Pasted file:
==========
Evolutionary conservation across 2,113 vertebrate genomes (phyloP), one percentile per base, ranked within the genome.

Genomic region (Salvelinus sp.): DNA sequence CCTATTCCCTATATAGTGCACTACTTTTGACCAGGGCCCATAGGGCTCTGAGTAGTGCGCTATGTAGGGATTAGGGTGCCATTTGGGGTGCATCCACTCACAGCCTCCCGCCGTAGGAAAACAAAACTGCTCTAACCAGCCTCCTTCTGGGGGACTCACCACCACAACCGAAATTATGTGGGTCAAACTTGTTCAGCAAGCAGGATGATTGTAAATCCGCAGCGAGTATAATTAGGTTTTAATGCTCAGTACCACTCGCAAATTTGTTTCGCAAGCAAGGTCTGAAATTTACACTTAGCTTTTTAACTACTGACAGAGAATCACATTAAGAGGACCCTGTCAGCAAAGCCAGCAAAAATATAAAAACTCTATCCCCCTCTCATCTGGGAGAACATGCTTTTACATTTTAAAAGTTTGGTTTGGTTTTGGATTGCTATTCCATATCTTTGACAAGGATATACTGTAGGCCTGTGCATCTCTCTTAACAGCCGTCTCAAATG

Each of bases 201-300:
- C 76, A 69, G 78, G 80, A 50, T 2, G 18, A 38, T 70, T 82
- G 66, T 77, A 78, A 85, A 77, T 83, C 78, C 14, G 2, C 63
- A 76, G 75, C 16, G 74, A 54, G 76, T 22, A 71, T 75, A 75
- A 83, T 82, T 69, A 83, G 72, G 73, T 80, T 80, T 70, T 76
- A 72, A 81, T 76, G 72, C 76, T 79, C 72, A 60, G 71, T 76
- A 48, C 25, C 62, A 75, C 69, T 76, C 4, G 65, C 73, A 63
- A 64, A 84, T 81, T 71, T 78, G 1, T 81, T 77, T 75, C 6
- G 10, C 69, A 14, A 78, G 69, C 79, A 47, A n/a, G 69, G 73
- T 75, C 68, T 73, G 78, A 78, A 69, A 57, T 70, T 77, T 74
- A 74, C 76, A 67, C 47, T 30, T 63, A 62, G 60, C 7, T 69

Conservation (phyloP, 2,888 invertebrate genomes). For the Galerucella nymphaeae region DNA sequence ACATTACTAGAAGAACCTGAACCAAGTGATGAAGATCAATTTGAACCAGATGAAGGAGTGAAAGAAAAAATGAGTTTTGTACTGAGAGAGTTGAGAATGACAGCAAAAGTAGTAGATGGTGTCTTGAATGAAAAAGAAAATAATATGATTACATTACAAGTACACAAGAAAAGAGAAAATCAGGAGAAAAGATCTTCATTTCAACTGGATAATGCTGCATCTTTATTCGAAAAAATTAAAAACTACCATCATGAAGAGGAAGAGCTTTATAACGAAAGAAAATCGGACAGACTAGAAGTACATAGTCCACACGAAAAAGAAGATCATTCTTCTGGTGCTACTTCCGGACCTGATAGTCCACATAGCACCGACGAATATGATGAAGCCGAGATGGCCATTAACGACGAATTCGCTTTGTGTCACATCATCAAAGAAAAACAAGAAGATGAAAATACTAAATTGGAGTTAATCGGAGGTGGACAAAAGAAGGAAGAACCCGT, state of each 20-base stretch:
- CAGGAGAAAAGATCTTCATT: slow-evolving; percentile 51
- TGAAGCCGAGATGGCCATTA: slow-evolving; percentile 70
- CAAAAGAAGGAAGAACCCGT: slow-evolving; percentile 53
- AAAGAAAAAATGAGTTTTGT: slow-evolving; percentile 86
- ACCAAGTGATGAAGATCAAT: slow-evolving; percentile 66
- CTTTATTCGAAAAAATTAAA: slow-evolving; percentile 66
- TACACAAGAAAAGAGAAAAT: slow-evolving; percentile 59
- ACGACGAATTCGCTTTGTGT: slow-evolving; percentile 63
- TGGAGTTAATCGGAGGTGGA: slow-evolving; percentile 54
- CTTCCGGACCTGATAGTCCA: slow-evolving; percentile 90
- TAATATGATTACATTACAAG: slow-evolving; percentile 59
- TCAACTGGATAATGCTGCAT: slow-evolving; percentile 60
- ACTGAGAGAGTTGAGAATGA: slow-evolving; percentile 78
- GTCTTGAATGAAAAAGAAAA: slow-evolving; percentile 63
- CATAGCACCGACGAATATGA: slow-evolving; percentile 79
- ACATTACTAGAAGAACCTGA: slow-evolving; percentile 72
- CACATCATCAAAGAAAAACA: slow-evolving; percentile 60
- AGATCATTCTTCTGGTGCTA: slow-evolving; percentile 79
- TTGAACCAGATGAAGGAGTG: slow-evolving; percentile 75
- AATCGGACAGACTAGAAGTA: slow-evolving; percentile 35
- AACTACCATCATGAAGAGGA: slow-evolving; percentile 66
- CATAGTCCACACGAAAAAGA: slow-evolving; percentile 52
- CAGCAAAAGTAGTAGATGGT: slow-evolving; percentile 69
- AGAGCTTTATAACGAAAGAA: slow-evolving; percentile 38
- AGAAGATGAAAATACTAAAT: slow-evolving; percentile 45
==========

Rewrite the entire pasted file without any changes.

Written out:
Evolutionary conservation across 2,113 vertebrate genomes (phyloP), one percentile per base, ranked within the genome.

Genomic region (Salvelinus sp.): DNA sequence CCTATTCCCTATATAGTGCACTACTTTTGACCAGGGCCCATAGGGCTCTGAGTAGTGCGCTATGTAGGGATTAGGGTGCCATTTGGGGTGCATCCACTCACAGCCTCCCGCCGTAGGAAAACAAAACTGCTCTAACCAGCCTCCTTCTGGGGGACTCACCACCACAACCGAAATTATGTGGGTCAAACTTGTTCAGCAAGCAGGATGATTGTAAATCCGCAGCGAGTATAATTAGGTTTTAATGCTCAGTACCACTCGCAAATTTGTTTCGCAAGCAAGGTCTGAAATTTACACTTAGCTTTTTAACTACTGACAGAGAATCACATTAAGAGGACCCTGTCAGCAAAGCCAGCAAAAATATAAAAACTCTATCCCCCTCTCATCTGGGAGAACATGCTTTTACATTTTAAAAGTTTGGTTTGGTTTTGGATTGCTATTCCATATCTTTGACAAGGATATACTGTAGGCCTGTGCATCTCTCTTAACAGCCGTCTCAAATG

Each of bases 201-300:
- C 76, A 69, G 78, G 80, A 50, T 2, G 18, A 38, T 70, T 82
- G 66, T 77, A 78, A 85, A 77, T 83, C 78, C 14, G 2, C 63
- A 76, G 75, C 16, G 74, A 54, G 76, T 22, A 71, T 75, A 75
- A 83, T 82, T 69, A 83, G 72, G 73, T 80, T 80, T 70, T 76
- A 72, A 81, T 76, G 72, C 76, T 79, C 72, A 60, G 71, T 76
- A 48, C 25, C 62, A 75, C 69, T 76, C 4, G 65, C 73, A 63
- A 64, A 84, T 81, T 71, T 78, G 1, T 81, T 77, T 75, C 6
- G 10, C 69, A 14, A 78, G 69, C 79, A 47, A n/a, G 69, G 73
- T 75, C 68, T 73, G 78, A 78, A 69, A 57, T 70, T 77, T 74
- A 74, C 76, A 67, C 47, T 30, T 63, A 62, G 60, C 7, T 69

Conservation (phyloP, 2,888 invertebrate genomes). For the Galerucella nymphaeae region DNA sequence ACATTACTAGAAGAACCTGAACCAAGTGATGAAGATCAATTTGAACCAGATGAAGGAGTGAAAGAAAAAATGAGTTTTGTACTGAGAGAGTTGAGAATGACAGCAAAAGTAGTAGATGGTGTCTTGAATGAAAAAGAAAATAATATGATTACATTACAAGTACACAAGAAAAGAGAAAATCAGGAGAAAAGATCTTCATTTCAACTGGATAATGCTGCATCTTTATTCGAAAAAATTAAAAACTACCATCATGAAGAGGAAGAGCTTTATAACGAAAGAAAATCGGACAGACTAGAAGTACATAGTCCACACGAAAAAGAAGATCATTCTTCTGGTGCTACTTCCGGACCTGATAGTCCACATAGCACCGACGAATATGATGAAGCCGAGATGGCCATTAACGACGAATTCGCTTTGTGTCACATCATCAAAGAAAAACAAGAAGATGAAAATACTAAATTGGAGTTAATCGGAGGTGGACAAAAGAAGGAAGAACCCGT, state of each 20-base stretch:
- CAGGAGAAAAGATCTTCATT: slow-evolving; percentile 51
- TGAAGCCGAGATGGCCATTA: slow-evolving; percentile 70
- CAAAAGAAGGAAGAACCCGT: slow-evolving; percentile 53
- AAAGAAAAAATGAGTTTTGT: slow-evolving; percentile 86
- ACCAAGTGATGAAGATCAAT: slow-evolving; percentile 66
- CTTTATTCGAAAAAATTAAA: slow-evolving; percentile 66
- TACACAAGAAAAGAGAAAAT: slow-evolving; percentile 59
- ACGACGAATTCGCTTTGTGT: slow-evolving; percentile 63
- TGGAGTTAATCGGAGGTGGA: slow-evolving; percentile 54
- CTTCCGGACCTGATAGTCCA: slow-evolving; percentile 90
- TAATATGATTACATTACAAG: slow-evolving; percentile 59
- TCAACTGGATAATGCTGCAT: slow-evolving; percentile 60
- ACTGAGAGAGTTGAGAATGA: slow-evolving; percentile 78
- GTCTTGAATGAAAAAGAAAA: slow-evolving; percentile 63
- CATAGCACCGACGAATATGA: slow-evolving; percentile 79
- ACATTACTAGAAGAACCTGA: slow-evolving; percentile 72
- CACATCATCAAAGAAAAACA: slow-evolving; percentile 60
- AGATCATTCTTCTGGTGCTA: slow-evolving; percentile 79
- TTGAACCAGATGAAGGAGTG: slow-evolving; percentile 75
- AATCGGACAGACTAGAAGTA: slow-evolving; percentile 35
- AACTACCATCATGAAGAGGA: slow-evolving; percentile 66
- CATAGTCCACACGAAAAAGA: slow-evolving; percentile 52
- CAGCAAAAGTAGTAGATGGT: slow-evolving; percentile 69
- AGAGCTTTATAACGAAAGAA: slow-evolving; percentile 38
- AGAAGATGAAAATACTAAAT: slow-evolving; percentile 45